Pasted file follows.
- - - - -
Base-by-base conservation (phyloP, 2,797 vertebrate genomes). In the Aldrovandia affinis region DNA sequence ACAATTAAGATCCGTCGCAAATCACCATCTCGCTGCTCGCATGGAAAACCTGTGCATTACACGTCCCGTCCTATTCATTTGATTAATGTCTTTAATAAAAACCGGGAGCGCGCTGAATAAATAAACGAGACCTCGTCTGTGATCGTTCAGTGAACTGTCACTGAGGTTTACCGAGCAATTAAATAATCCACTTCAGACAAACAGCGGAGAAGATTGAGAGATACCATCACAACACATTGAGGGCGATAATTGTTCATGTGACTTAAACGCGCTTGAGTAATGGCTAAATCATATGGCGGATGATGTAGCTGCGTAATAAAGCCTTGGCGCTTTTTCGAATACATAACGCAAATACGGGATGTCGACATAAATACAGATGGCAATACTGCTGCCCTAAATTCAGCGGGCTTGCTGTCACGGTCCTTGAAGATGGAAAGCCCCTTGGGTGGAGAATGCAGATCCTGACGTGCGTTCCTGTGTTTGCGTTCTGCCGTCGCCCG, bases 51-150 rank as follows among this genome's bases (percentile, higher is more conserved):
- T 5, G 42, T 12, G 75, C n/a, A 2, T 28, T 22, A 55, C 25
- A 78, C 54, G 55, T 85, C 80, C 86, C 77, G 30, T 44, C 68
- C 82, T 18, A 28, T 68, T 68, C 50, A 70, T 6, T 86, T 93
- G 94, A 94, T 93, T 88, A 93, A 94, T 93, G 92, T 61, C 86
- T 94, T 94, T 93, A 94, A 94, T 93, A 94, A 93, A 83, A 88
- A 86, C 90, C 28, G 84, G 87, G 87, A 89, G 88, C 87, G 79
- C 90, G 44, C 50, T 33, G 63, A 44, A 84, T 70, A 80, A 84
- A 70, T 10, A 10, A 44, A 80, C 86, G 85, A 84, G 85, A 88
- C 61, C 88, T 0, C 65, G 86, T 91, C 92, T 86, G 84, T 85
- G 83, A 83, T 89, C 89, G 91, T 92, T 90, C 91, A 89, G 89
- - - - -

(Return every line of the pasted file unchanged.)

Base-by-base conservation (phyloP, 2,797 vertebrate genomes). In the Aldrovandia affinis region DNA sequence ACAATTAAGATCCGTCGCAAATCACCATCTCGCTGCTCGCATGGAAAACCTGTGCATTACACGTCCCGTCCTATTCATTTGATTAATGTCTTTAATAAAAACCGGGAGCGCGCTGAATAAATAAACGAGACCTCGTCTGTGATCGTTCAGTGAACTGTCACTGAGGTTTACCGAGCAATTAAATAATCCACTTCAGACAAACAGCGGAGAAGATTGAGAGATACCATCACAACACATTGAGGGCGATAATTGTTCATGTGACTTAAACGCGCTTGAGTAATGGCTAAATCATATGGCGGATGATGTAGCTGCGTAATAAAGCCTTGGCGCTTTTTCGAATACATAACGCAAATACGGGATGTCGACATAAATACAGATGGCAATACTGCTGCCCTAAATTCAGCGGGCTTGCTGTCACGGTCCTTGAAGATGGAAAGCCCCTTGGGTGGAGAATGCAGATCCTGACGTGCGTTCCTGTGTTTGCGTTCTGCCGTCGCCCG, bases 51-150 rank as follows among this genome's bases (percentile, higher is more conserved):
- T 5, G 42, T 12, G 75, C n/a, A 2, T 28, T 22, A 55, C 25
- A 78, C 54, G 55, T 85, C 80, C 86, C 77, G 30, T 44, C 68
- C 82, T 18, A 28, T 68, T 68, C 50, A 70, T 6, T 86, T 93
- G 94, A 94, T 93, T 88, A 93, A 94, T 93, G 92, T 61, C 86
- T 94, T 94, T 93, A 94, A 94, T 93, A 94, A 93, A 83, A 88
- A 86, C 90, C 28, G 84, G 87, G 87, A 89, G 88, C 87, G 79
- C 90, G 44, C 50, T 33, G 63, A 44, A 84, T 70, A 80, A 84
- A 70, T 10, A 10, A 44, A 80, C 86, G 85, A 84, G 85, A 88
- C 61, C 88, T 0, C 65, G 86, T 91, C 92, T 86, G 84, T 85
- G 83, A 83, T 89, C 89, G 91, T 92, T 90, C 91, A 89, G 89